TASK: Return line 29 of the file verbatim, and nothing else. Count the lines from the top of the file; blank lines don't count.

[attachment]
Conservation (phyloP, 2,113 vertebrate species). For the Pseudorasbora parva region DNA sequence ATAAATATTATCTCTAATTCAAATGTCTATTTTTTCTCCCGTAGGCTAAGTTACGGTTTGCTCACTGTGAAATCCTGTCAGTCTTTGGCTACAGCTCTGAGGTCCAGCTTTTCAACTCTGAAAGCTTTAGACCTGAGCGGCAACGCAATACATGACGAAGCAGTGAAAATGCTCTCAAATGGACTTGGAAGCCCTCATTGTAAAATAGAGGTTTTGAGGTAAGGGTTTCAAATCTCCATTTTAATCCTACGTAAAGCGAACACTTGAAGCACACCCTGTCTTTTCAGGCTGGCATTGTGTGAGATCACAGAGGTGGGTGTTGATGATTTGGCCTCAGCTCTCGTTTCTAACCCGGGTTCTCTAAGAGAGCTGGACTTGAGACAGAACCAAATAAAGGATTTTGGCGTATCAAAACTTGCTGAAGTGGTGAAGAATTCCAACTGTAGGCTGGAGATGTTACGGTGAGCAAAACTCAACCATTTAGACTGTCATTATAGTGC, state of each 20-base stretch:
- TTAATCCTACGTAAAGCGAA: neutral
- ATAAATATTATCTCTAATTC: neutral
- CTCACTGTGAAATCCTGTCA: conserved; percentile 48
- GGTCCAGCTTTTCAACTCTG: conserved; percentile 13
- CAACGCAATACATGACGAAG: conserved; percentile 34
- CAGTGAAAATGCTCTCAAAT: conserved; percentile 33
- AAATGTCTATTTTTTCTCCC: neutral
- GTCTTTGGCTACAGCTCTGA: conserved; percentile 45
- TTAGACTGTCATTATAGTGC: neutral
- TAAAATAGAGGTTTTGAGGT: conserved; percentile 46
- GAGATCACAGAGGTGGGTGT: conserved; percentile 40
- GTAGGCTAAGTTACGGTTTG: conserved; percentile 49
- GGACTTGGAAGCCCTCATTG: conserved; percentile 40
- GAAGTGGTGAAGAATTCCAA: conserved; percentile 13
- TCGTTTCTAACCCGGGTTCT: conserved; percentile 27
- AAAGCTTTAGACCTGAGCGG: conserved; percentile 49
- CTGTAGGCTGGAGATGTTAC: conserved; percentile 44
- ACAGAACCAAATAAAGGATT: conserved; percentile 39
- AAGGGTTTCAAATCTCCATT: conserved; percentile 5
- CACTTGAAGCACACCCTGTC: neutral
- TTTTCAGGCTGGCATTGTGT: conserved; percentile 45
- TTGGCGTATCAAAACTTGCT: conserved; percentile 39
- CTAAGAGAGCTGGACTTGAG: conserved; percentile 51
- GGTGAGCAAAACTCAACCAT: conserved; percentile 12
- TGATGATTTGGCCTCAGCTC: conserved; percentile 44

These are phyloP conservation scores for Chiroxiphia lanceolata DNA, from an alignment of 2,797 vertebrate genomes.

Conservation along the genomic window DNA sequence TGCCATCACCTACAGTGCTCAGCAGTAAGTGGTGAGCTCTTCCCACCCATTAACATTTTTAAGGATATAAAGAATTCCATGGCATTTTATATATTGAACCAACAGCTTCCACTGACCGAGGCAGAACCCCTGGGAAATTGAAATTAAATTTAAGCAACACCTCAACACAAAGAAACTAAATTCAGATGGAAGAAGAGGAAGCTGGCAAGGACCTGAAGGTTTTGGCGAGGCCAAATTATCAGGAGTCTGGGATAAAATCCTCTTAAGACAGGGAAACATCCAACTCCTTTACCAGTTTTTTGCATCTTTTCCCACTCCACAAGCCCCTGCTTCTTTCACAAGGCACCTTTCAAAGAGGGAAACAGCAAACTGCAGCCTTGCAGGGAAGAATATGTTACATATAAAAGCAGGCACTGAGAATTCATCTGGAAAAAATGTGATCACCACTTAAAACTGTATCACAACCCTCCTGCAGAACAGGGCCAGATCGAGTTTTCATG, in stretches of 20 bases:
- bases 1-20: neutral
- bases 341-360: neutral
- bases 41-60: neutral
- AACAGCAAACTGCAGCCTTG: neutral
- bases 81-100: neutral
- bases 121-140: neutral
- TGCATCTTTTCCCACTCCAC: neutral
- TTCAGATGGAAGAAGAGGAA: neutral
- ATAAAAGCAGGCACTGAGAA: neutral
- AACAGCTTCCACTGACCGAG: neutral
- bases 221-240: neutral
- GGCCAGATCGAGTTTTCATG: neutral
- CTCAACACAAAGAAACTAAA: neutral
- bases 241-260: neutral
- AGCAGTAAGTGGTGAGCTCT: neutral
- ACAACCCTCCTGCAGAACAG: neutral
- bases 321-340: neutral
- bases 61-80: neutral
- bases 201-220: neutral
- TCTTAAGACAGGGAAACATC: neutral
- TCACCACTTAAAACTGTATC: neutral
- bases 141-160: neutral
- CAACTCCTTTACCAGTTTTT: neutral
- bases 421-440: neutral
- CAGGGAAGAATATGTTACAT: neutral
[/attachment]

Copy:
- bases 1-20: neutral